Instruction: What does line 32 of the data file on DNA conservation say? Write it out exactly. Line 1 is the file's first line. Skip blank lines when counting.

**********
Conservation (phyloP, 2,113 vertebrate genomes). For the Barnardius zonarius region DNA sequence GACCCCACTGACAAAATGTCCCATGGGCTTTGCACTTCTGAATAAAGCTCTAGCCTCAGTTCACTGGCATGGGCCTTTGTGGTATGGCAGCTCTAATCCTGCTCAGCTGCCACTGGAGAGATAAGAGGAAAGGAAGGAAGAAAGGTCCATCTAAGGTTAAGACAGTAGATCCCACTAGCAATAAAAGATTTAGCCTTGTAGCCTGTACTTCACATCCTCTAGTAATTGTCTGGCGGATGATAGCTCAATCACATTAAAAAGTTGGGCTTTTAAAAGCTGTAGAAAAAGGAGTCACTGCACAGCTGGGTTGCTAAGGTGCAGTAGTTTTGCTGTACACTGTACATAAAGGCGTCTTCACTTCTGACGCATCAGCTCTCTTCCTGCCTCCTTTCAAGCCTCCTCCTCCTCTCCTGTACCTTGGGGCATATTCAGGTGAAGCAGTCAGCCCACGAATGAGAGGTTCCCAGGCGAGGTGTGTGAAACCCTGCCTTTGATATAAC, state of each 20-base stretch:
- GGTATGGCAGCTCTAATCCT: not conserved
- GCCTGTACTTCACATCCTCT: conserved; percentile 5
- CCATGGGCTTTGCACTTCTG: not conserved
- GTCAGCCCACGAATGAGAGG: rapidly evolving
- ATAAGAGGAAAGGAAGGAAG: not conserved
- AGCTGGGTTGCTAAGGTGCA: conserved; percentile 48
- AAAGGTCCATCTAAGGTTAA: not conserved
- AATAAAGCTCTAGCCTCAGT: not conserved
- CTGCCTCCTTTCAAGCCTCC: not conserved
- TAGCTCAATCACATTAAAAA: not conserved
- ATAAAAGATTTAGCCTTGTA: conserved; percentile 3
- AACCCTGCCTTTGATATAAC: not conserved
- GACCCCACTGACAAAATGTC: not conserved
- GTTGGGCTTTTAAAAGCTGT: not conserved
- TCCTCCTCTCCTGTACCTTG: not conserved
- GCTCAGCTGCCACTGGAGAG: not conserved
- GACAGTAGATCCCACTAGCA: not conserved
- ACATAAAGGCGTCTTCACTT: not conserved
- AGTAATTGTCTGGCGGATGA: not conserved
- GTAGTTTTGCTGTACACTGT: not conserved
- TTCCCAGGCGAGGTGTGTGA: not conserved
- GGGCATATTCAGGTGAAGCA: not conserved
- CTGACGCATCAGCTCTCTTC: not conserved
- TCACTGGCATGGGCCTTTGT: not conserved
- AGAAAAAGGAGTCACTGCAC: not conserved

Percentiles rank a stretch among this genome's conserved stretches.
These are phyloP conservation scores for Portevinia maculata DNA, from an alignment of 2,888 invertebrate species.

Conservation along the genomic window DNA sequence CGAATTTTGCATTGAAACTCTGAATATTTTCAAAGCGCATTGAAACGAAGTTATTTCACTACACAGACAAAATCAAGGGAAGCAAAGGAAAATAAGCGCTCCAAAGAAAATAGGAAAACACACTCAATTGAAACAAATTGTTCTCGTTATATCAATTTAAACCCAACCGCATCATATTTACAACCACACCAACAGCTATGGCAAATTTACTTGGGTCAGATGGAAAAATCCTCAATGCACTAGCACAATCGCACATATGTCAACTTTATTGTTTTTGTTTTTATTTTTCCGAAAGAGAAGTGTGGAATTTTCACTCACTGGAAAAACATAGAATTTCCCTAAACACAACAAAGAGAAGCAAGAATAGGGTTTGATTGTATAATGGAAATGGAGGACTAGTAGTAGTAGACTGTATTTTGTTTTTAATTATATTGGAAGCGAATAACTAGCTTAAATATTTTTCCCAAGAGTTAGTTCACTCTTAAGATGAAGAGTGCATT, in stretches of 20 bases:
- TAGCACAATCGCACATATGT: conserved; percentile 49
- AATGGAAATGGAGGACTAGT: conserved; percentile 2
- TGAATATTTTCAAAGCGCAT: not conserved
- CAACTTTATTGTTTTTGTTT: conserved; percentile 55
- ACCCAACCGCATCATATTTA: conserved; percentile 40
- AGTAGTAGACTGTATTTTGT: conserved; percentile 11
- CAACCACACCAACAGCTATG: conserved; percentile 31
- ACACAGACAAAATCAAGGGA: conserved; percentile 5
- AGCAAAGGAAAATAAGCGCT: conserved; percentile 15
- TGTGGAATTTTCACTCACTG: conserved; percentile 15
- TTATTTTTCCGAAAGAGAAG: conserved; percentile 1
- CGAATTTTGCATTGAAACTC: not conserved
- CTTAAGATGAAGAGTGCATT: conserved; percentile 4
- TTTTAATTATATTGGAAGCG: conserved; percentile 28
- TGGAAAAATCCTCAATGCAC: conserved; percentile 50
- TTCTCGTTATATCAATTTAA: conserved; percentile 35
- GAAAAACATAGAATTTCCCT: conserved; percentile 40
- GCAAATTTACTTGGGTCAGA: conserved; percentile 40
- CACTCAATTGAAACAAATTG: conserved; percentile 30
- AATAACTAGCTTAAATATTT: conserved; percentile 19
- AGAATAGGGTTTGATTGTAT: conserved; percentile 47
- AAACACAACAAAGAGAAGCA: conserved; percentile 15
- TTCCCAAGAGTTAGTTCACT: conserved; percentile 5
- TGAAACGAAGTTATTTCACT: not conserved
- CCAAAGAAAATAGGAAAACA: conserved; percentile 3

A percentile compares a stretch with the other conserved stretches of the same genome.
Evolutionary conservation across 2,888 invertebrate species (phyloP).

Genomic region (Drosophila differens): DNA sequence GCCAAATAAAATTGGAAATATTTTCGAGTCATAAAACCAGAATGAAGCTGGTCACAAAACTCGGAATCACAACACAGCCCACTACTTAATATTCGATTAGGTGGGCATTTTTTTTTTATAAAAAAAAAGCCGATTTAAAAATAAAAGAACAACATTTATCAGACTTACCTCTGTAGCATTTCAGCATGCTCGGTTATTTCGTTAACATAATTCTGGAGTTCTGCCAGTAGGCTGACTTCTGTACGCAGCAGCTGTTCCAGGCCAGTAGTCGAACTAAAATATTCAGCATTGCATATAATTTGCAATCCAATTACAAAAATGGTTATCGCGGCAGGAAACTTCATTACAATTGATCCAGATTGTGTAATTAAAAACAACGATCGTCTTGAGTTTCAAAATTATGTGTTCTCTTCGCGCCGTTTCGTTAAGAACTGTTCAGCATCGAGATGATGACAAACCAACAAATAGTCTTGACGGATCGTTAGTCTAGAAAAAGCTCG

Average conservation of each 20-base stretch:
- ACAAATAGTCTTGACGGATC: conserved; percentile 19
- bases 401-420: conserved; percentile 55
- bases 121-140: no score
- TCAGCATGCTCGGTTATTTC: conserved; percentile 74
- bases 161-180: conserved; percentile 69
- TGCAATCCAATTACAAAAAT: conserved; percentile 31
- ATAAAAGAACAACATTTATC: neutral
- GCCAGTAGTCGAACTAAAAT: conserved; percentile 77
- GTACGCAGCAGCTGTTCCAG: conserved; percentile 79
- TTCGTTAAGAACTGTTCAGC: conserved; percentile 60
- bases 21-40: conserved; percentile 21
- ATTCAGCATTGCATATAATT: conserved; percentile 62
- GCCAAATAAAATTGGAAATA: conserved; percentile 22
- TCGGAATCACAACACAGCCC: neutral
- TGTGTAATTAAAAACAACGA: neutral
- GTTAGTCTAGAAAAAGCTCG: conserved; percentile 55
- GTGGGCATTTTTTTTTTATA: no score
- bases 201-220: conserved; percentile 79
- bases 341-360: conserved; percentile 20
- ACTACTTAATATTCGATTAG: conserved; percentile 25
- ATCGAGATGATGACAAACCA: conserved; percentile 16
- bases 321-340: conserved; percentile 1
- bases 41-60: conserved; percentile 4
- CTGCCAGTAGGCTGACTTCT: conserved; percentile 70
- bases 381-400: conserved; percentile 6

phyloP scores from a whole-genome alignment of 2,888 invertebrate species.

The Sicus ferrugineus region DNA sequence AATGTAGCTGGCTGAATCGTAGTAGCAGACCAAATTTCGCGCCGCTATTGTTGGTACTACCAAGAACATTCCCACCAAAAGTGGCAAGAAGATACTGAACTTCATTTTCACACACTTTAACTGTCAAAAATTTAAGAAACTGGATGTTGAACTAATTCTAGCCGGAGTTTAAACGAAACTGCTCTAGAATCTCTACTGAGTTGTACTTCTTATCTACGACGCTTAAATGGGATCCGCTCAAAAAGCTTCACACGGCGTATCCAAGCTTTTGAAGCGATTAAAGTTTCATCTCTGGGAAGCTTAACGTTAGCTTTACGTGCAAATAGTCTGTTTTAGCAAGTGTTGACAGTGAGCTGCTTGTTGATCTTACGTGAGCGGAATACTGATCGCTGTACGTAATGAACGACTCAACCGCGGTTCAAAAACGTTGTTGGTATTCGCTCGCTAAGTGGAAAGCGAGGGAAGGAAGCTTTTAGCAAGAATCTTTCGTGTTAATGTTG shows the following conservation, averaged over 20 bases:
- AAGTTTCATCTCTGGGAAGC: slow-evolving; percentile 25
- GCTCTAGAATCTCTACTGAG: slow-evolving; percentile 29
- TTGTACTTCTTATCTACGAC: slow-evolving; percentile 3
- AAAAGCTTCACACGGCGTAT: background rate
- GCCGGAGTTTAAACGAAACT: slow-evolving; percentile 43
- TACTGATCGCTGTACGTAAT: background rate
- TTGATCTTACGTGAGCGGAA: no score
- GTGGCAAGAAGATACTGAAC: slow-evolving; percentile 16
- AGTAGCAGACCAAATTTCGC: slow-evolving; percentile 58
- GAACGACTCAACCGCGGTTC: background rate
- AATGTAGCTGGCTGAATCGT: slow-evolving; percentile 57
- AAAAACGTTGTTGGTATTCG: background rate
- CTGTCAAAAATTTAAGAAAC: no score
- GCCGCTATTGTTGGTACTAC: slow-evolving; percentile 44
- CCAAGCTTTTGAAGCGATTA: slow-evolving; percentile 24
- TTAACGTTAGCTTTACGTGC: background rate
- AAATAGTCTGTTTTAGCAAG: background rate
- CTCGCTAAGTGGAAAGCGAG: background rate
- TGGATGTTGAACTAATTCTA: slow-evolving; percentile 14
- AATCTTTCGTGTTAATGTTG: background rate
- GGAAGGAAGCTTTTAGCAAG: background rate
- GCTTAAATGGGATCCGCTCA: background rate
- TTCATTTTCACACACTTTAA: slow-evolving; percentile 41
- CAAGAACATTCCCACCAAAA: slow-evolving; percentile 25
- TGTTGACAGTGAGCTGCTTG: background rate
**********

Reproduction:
- TGAATATTTTCAAAGCGCAT: not conserved